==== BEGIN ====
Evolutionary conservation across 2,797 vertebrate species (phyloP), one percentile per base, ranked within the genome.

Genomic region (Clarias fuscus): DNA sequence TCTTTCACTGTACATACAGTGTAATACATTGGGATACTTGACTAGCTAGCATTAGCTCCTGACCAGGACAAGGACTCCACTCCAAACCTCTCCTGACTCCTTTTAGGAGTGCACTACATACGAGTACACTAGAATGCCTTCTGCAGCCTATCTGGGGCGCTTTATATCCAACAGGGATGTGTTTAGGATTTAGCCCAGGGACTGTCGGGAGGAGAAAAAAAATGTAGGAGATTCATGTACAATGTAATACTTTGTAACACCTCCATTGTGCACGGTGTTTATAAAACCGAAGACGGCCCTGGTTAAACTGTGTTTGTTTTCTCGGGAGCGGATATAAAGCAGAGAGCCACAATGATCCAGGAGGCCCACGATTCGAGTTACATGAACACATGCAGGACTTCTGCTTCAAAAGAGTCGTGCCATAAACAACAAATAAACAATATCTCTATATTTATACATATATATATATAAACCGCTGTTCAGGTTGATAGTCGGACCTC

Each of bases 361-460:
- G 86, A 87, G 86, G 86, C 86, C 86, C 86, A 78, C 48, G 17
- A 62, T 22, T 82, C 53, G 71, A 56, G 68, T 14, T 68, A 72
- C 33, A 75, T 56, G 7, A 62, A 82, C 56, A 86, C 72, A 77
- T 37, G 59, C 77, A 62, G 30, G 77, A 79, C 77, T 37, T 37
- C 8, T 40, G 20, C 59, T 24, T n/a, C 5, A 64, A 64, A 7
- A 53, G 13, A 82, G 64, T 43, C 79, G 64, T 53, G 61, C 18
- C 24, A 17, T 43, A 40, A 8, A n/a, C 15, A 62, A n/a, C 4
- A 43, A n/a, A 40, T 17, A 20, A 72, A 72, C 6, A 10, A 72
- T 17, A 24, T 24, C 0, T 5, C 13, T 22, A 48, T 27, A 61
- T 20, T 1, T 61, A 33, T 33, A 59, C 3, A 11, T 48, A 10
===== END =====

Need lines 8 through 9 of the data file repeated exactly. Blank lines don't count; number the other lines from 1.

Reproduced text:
- C 8, T 40, G 20, C 59, T 24, T n/a, C 5, A 64, A 64, A 7
- A 53, G 13, A 82, G 64, T 43, C 79, G 64, T 53, G 61, C 18